who we are

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FSG in figures[editar]

2016 was a year of celebrations where we closed a cycle and opened new opportunities for 31,847 Roma people to improve their living conditions.


  • 690 employees (29% are Roma)

  • 630 volunteers (218 are Roma)

  • 491 programmes in 77 locations accross 14 Regions of Spain

  • 31,847 direct beneficiaries

  • 120,448 participants in FSG programmes and activities


  • 18,083 beneficiaries
  • 3,743 people found a job through the Acceder programme
  • 124 people found a job through the Learning by Doing programme
  • 55 Acceder teams
  • 931 training actions 

Access to employment is key in the fight against social exclusion and discrimination. At FSG we accompany service users, try to respond to their needs and help them gain access to paid work.

These figures are the result of our commitment to training and employment as a gateway to social inclusion and a key to reduce inequalities.

Initiatives such as Learning by Doing, where 39% of the participants who finished their training got a job and 36% decided to return to secondary education, build bridges that bring the Roma population closer to employment.

Our goal for the future is to strengthen the fruitful collaboration we have with our collaborating companies, and give them a more active role.   

Acceder is a very effective employment initiative, achieving great impact on social and labour inclusion of the Roma population


  • 249 scholarships to continue post-compulsory education; 30 grants to study the Certificate Course on social intervention with the Roma community (organised by University of Navarre in cooperation with FSG); and 4 FSG/Luis Sáez grants for post-graduate studies
  • 82 Promociona classrooms
  • 1,292 pupils
  • 413 schools
Although the educational level of the Roma community has improved significantly in recent years, there is still a very big attainment gap with other groups. Nowadays, Roma youth are reaching higher education levels than those of previous generations, but in general terms they are still less educated than the rest of the Spanish youth.

64.4% of Roma pupils between the ages of 16 and 24 leave school before completing compulsory secondary education (ESO). In order to reverse this situation, the FSG has set as its main objective to reduce the rates of early school leavers amongst the Roma population and to foster their academic success. Thus, since 2009, FSG has been running its Promociona Programme whose main aim is that Roma students complete secondary compulsory education.

At the same time, we aim to ensure that young Roma achieve ever higher levels of education, with actions aimed at supporting their access and permanence in post-compulsory education.

Education as a driver of change among Roma youth


  • We accompanied and offered guidance to 256 families accessing housing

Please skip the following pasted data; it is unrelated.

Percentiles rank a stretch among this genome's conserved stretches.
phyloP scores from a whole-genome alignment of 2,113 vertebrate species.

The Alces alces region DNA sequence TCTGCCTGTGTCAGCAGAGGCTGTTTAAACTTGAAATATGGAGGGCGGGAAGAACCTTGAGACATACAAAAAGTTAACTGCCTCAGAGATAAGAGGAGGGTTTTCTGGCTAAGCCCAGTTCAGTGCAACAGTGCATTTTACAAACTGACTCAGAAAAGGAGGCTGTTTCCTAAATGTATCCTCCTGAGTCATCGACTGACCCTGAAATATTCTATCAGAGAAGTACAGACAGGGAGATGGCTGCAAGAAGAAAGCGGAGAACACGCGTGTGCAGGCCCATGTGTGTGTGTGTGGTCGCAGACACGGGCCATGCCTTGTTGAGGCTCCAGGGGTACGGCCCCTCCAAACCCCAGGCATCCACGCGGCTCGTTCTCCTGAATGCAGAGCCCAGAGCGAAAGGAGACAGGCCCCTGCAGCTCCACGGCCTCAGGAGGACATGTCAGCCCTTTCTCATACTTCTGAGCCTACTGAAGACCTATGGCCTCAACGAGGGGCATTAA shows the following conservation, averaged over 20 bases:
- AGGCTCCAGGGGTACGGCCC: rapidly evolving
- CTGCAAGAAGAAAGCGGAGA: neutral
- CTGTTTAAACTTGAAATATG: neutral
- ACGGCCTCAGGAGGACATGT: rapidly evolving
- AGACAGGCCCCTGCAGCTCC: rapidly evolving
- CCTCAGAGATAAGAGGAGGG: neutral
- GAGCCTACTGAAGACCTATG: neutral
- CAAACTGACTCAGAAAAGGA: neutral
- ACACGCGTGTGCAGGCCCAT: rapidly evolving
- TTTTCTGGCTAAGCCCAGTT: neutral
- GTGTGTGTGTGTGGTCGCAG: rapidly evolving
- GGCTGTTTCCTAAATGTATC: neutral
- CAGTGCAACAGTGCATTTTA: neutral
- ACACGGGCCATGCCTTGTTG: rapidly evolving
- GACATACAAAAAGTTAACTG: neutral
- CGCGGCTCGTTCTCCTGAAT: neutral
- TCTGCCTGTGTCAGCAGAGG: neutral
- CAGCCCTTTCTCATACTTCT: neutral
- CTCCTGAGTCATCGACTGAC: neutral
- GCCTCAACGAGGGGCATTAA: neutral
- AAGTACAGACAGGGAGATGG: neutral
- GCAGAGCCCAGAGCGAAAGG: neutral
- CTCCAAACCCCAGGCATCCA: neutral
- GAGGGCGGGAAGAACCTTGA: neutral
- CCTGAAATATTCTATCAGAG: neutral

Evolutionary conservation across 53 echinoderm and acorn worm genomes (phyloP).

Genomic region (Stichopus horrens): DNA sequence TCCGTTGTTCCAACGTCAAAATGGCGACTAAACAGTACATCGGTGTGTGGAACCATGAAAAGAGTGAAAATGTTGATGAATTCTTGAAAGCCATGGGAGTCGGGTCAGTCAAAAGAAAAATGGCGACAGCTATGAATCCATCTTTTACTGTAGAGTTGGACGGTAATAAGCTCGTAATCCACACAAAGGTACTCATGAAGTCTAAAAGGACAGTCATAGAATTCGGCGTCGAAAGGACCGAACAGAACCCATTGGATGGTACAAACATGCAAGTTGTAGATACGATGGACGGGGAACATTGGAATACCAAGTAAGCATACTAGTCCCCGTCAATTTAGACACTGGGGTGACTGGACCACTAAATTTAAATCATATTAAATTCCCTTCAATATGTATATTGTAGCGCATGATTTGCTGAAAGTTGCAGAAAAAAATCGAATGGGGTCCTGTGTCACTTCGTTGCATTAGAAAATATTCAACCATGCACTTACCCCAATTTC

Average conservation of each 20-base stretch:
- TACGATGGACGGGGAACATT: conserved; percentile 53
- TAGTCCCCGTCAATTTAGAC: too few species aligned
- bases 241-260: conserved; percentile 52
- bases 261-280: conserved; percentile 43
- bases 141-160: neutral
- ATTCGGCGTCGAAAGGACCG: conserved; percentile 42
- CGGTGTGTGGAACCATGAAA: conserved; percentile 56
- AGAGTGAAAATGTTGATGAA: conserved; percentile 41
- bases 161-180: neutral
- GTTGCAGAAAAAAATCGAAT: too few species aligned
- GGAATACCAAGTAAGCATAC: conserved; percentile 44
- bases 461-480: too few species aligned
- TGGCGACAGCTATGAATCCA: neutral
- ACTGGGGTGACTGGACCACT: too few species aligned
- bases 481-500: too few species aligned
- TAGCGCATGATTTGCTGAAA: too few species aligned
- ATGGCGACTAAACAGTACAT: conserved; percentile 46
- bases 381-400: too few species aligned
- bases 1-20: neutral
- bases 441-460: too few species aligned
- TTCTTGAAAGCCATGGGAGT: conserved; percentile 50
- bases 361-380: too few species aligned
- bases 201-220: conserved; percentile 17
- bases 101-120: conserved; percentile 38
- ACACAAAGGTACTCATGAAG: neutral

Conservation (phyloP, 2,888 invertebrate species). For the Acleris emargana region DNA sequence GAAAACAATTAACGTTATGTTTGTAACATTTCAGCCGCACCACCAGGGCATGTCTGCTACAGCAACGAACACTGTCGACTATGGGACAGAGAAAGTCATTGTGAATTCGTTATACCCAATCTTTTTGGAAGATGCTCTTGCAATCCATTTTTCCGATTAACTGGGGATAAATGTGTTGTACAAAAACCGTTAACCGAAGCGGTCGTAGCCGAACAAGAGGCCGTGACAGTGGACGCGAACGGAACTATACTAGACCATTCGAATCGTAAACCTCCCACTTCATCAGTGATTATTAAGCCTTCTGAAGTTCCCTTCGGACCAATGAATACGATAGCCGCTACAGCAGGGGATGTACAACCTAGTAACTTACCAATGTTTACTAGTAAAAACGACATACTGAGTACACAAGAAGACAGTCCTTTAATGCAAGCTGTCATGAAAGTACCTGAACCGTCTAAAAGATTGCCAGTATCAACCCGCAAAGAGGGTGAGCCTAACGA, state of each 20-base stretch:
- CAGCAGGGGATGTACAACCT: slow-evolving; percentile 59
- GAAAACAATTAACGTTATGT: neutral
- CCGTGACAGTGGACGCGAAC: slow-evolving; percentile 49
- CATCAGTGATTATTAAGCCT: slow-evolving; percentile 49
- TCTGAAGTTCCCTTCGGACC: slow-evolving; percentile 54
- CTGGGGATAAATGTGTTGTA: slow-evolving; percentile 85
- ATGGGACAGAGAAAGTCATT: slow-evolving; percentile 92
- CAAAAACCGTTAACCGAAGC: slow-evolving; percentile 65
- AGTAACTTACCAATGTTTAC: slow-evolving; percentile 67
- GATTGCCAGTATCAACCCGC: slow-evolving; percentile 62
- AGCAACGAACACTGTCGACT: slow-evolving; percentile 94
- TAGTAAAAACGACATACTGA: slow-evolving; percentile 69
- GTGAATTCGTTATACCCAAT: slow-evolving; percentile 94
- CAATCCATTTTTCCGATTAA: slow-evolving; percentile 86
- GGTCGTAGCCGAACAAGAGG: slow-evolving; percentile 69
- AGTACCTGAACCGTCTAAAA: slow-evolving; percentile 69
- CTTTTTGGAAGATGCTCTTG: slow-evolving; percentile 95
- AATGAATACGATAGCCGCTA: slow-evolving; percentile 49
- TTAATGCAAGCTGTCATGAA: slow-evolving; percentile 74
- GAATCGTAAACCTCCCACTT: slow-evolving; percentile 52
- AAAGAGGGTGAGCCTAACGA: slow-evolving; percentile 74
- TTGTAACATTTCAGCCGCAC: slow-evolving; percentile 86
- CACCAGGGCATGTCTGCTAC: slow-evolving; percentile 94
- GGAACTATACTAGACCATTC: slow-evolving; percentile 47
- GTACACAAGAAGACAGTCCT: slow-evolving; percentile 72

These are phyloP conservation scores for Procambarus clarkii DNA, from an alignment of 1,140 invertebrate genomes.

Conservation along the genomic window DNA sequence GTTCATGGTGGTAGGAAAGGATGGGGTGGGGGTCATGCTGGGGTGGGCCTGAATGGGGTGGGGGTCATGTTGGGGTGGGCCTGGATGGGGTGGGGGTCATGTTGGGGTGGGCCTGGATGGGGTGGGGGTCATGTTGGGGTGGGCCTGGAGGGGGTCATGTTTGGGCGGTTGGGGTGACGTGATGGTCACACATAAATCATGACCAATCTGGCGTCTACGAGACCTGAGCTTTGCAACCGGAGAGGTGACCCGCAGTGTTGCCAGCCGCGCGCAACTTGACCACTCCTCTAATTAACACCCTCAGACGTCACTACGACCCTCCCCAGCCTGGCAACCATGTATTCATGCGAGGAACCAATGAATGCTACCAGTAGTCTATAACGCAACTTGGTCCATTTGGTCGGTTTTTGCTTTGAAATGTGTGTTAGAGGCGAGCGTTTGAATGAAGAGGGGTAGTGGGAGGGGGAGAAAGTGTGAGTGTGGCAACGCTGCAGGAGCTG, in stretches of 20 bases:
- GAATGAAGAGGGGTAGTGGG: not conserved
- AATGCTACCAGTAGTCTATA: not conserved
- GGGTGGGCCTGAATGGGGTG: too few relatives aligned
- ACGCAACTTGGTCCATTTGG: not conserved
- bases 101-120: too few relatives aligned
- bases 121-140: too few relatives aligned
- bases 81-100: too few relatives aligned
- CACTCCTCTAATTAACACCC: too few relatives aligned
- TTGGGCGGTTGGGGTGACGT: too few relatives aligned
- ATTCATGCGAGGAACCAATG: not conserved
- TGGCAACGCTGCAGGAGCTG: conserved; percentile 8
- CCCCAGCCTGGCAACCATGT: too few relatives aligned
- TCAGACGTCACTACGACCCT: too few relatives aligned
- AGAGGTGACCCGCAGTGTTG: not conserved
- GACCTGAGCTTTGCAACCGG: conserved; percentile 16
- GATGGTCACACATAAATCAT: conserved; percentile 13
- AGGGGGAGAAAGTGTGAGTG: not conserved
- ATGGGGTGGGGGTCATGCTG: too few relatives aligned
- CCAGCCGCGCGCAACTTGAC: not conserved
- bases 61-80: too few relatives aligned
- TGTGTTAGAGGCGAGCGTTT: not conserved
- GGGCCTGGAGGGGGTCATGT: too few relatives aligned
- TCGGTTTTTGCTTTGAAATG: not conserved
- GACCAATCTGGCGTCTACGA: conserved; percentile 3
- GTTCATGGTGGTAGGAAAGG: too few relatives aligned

In addition, in 2016 we presented the "Study-Map on housing and the Roma population" which is an updated diagnosis of the housing conditions of Roma in Spain. The report identifies the problems that still persist and seeks to sensitize decision makers in order to mobilize efforts towards their solution. The study was commissioned by the Spanish Ministry of Health, Social Services and Equality.

Social Inclusion

  • 7,050 received assistance

  • 5,263 families have received assistance on basic social issues

  • 744 have received assistance on housing related issues

  • 1,088 have participated in actions of health promotion. Among them, 628 Roma people from Eastern Europe have received comprehensive and adapted attention

We continue to advocate for policies that protect the most disadvantaged Roma families who are more at risk of social exclusion and whose access to fundamental rights is not guaranteed.


  • 2,000 participants in awareness actions

  • 380 victims of discrimination received support and advice

  • 2 litigations in cases of anti-gypsyism

  • XI Annual Report on Discrimination and the Roma Community, which featured 194 cases, with 380 identified victims

In 2016, in addition to providing support and advice to victims of discrimination and antigypsyism, we have taken to Court two cases that we considered of strategic relevance.

We have accompanied the victims along the process of reporting these offences to the police, courts or the public prosecutor´s office and have also filed more than 15 complaints before other relevant Institutions.

On the other hand, through the Calí Programme, we work for the equality of Roma women and combat discrimination against the Roma community as a whole. This programme has been implemented in 28 cities and has a team assigned of 30 female specialists (28 Roma). And in 2016, we worked with a total of 627 women.


  • 346,836 unique website visitors

  • 7,838 e-newsletter subscribers

  • 28,608 Twitter and Facebook followers

In 2016 we organised two big awareness-raising campaigns #TrashTVisNotReality that condemns the image of the Roma community on reality TV programmes and #Themostpainfultattoo which shines a light on the social rejection suffered by thousands of Roma people.